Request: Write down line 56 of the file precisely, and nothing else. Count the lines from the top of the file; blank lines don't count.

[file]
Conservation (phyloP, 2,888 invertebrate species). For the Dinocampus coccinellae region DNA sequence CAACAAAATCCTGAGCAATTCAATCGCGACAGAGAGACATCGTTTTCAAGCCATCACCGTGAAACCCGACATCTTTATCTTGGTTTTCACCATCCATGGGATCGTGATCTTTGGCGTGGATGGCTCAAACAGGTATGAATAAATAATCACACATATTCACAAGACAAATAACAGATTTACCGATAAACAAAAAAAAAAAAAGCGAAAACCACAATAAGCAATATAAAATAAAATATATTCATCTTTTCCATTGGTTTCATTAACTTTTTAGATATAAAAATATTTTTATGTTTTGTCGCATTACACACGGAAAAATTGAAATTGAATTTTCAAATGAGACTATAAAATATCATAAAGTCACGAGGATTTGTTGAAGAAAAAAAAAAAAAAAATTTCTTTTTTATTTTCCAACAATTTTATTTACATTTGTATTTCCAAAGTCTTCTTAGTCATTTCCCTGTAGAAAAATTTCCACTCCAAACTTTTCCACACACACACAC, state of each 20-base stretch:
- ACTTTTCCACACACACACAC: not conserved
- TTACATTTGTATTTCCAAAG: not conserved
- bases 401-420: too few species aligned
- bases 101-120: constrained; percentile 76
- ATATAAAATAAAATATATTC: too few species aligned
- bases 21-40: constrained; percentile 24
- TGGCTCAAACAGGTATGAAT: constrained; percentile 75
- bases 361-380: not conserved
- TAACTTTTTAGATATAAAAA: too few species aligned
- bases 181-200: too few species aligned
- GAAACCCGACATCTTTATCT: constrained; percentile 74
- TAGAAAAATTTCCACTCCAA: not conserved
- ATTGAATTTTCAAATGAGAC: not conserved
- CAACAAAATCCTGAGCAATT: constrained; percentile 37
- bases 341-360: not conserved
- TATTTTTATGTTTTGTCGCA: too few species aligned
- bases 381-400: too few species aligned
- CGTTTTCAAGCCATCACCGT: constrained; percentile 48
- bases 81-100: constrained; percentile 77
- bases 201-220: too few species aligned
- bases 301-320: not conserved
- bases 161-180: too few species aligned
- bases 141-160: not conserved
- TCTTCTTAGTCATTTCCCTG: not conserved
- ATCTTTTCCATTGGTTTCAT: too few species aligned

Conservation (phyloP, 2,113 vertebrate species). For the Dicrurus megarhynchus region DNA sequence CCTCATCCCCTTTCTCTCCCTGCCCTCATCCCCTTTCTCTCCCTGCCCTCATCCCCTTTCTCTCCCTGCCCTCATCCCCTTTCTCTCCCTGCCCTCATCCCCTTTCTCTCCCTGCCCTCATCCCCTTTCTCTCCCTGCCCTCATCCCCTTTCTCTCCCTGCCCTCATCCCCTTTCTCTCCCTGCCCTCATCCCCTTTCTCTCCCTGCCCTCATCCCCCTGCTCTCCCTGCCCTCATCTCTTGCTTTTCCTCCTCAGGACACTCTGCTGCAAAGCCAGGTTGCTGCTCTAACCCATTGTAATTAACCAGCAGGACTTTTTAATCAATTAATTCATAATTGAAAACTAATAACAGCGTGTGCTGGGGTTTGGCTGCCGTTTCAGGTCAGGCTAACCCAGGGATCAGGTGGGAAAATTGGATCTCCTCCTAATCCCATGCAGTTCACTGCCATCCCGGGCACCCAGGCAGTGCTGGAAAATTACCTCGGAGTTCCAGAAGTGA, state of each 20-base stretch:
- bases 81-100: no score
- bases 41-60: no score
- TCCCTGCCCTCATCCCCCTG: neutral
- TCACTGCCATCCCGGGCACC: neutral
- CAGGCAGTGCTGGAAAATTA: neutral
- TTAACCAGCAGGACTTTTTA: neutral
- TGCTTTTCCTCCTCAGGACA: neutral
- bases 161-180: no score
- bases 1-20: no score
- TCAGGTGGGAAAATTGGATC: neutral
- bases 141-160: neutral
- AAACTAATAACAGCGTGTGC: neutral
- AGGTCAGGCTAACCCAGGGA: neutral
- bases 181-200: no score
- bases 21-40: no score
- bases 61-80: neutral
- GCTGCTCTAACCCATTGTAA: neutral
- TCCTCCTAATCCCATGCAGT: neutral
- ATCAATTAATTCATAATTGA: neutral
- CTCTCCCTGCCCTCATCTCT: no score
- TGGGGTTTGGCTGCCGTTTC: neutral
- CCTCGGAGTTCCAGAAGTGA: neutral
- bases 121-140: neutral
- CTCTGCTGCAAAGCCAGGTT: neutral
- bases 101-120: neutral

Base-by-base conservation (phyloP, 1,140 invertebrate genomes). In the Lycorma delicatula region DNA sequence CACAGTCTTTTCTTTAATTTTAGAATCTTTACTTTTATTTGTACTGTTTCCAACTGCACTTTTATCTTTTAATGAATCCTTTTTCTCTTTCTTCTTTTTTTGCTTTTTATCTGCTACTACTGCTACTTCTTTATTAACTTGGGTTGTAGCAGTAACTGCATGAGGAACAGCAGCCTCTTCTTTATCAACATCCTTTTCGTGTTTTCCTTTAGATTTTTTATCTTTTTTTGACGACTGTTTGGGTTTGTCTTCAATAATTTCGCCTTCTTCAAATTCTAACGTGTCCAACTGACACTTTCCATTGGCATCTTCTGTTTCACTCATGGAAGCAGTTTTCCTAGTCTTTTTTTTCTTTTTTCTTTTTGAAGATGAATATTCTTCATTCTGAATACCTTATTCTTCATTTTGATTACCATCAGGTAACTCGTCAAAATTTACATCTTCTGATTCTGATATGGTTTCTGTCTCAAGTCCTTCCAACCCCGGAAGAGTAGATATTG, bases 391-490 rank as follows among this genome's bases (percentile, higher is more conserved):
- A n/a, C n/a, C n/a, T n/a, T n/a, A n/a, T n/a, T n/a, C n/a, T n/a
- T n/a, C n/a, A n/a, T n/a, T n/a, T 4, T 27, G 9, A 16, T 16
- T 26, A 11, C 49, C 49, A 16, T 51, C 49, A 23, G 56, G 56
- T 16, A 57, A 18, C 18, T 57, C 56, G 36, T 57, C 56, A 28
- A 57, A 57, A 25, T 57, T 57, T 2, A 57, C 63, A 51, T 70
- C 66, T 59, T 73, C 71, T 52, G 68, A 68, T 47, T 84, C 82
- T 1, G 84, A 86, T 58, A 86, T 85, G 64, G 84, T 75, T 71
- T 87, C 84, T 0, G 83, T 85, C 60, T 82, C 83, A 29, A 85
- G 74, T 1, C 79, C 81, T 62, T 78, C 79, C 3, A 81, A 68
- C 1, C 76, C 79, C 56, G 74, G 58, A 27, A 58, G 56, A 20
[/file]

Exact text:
- T 26, A 11, C 49, C 49, A 16, T 51, C 49, A 23, G 56, G 56